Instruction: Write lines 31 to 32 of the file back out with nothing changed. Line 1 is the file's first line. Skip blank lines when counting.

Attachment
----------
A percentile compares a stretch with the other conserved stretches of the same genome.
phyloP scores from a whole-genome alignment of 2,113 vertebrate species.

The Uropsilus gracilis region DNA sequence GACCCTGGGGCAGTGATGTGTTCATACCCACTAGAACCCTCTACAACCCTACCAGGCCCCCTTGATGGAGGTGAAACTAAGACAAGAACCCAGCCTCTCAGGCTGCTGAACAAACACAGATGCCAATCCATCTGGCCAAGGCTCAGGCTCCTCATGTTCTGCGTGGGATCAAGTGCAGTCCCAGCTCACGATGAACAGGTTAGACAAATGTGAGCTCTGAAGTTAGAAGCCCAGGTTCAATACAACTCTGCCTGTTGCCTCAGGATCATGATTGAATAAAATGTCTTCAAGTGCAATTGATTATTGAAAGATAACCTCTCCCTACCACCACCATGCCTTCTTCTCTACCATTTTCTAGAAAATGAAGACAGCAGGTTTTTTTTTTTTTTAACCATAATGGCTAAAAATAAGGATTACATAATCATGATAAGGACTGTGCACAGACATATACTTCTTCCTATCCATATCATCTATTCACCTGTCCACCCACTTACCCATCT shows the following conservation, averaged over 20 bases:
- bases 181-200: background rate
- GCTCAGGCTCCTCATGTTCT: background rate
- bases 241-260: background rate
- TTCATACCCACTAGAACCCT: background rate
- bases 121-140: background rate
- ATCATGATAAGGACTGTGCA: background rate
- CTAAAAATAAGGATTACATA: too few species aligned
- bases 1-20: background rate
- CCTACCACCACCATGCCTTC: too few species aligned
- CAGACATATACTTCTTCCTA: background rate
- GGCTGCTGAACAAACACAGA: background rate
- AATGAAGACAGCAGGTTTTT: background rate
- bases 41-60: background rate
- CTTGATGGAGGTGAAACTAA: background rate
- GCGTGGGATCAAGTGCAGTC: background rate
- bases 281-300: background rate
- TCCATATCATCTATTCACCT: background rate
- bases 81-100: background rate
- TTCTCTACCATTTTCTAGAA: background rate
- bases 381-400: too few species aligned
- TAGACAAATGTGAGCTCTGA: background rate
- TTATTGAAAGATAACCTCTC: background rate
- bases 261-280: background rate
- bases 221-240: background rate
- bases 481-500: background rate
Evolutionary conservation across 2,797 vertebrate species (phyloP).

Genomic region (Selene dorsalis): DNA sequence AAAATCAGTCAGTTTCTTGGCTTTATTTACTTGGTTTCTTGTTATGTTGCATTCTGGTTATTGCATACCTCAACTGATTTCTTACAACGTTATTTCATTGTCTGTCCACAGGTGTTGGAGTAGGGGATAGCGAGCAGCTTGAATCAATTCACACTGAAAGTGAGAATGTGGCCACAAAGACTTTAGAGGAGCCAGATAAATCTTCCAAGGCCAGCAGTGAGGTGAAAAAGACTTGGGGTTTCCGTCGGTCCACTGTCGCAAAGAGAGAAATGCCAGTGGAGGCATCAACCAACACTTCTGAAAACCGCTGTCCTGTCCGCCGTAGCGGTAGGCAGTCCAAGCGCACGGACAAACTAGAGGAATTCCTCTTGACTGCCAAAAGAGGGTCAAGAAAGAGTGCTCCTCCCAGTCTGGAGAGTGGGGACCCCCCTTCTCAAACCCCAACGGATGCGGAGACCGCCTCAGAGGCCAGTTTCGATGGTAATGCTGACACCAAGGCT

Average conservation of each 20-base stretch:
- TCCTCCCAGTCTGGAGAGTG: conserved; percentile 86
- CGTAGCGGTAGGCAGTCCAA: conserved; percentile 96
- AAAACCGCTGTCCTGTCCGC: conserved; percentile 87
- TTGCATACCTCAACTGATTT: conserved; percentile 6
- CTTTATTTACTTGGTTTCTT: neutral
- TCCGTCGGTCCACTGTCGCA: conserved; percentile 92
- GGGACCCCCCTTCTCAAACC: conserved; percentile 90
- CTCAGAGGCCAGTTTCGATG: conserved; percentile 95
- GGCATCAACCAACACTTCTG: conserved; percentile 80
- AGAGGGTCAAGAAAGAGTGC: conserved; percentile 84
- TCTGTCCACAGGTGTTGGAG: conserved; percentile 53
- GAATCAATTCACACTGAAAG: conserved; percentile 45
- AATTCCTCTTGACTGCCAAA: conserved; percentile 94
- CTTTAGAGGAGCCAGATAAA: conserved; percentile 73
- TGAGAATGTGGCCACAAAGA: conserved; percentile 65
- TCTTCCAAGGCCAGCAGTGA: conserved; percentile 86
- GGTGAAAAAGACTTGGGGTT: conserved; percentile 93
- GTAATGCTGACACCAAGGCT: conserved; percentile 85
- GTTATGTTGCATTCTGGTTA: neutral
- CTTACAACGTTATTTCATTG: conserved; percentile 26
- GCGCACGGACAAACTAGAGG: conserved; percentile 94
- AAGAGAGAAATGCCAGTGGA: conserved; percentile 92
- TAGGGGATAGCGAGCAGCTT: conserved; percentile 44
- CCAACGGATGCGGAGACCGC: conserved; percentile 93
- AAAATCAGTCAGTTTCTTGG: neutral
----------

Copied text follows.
Average conservation of each 20-base stretch:
- TCCTCCCAGTCTGGAGAGTG: conserved; percentile 86